With so much processing power comes so much power consumption in today’s gaming computers. That new graphics card may be fast, but it might also become so hot that you could cook an egg with it. When using several GPUs in SLI or CrossFire, this is double true. Even though 80C is a standard recommendation, some graphics cards seem to scoff at such a low-temperature restriction. Is above 80C bad for your GPU, and what can be done to prevent it?
Is 80C truly too hot for a GPU to operate at? GPUs can run as high as 92C, according to research. Thus the answer is typically no. Specifications don’t tell you everything.
There is a trade-off between graphics cards‘ performance, temperature, and noise. Speeding up the clock rate will boost its performance and games raise its temperature. It is possible to increase the fan speed to keep the temperatures down. However, certain graphics cards may become quite noisy if the fans run high RPMs. However, no one answer will satisfy everyone; some individuals choose quiet; others prefer efficiency, and others favour performance. Fortunately, you can alter your card’s settings to make it work the way you want it to rather than what the manufacturer intended.
MSI Afterburner is a fantastic program for dealing with an overheated graphics card. It works with AMD and GPUs and has all the features you could want. In addition to Settings, customers have the option of EVGA’s Precision X1. Other manufacturers’ utilities are similarly comparable, but the ideas are the same regardless of which one you choose.
Consumer graphics cards were not designed to operate at maximum speed and 80-90C all day, every day, for months, as we’ve learned from the cryptocurrency mining period of the last several years. Graphic card RMAs have surged due to mining, which costs both the card makers and the miners time and money. Mining cards and settings that can sustain 70-75C under load are sought after by most users, and many of the tactics used there apply to gaming as well.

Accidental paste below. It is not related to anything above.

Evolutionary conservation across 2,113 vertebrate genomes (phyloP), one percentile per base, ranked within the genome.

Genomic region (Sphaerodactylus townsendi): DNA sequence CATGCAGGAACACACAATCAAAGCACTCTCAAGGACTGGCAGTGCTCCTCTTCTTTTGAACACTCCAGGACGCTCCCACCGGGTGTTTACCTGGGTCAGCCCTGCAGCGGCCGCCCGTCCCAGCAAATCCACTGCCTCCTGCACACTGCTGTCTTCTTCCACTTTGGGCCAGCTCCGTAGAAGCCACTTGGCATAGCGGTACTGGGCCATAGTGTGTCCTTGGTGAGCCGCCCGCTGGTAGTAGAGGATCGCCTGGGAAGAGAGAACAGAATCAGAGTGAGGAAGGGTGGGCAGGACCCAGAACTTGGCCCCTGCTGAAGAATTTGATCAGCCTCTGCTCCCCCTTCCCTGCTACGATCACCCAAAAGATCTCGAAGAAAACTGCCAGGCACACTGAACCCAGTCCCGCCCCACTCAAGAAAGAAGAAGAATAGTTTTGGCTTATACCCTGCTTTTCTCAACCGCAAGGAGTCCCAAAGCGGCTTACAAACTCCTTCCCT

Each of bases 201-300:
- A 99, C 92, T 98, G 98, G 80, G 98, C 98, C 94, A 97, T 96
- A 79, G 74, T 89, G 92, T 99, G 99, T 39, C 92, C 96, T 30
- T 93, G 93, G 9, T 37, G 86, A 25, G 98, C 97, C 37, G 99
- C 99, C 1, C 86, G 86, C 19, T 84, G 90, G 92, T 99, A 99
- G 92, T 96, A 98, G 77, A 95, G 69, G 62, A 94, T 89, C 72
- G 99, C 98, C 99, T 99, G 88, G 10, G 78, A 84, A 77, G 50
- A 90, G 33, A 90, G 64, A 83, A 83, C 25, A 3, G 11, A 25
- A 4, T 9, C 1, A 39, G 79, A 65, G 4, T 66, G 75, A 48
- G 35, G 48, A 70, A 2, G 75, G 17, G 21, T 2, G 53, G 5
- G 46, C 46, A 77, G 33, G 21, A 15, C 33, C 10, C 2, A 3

Overclocking is similar to a wild graphics card, but the result is different. Fan speed, clock speed, and voltage are all controllable parameters. Your GPU and card type and your personal preferences will all impact the optimal settings. Start with fan speed and voltage if you want to maintain performance at a high level. As a rule, you should experiment with all three variables if you’re trying to reduce noise. An overview of each is provided below.
Voltage and clock speed determine a computer’s power consumption and heat dissipation. As a result, cutting the voltage by 10% is much more advantageous than cutting the clock speed by 10% since power consumption rises linearly with clock speed but rises by the square of the voltage. Afterburner requires a restart after checking the option to unlock voltage changes. Undervolting is the way to go if you want to minimise noise and temps, after which most GPUs may be safely tuned up or down by 0.1V, maybe 0.2V. In my experience, AMD’s Vega graphics cards are excellent candidates for undervolting.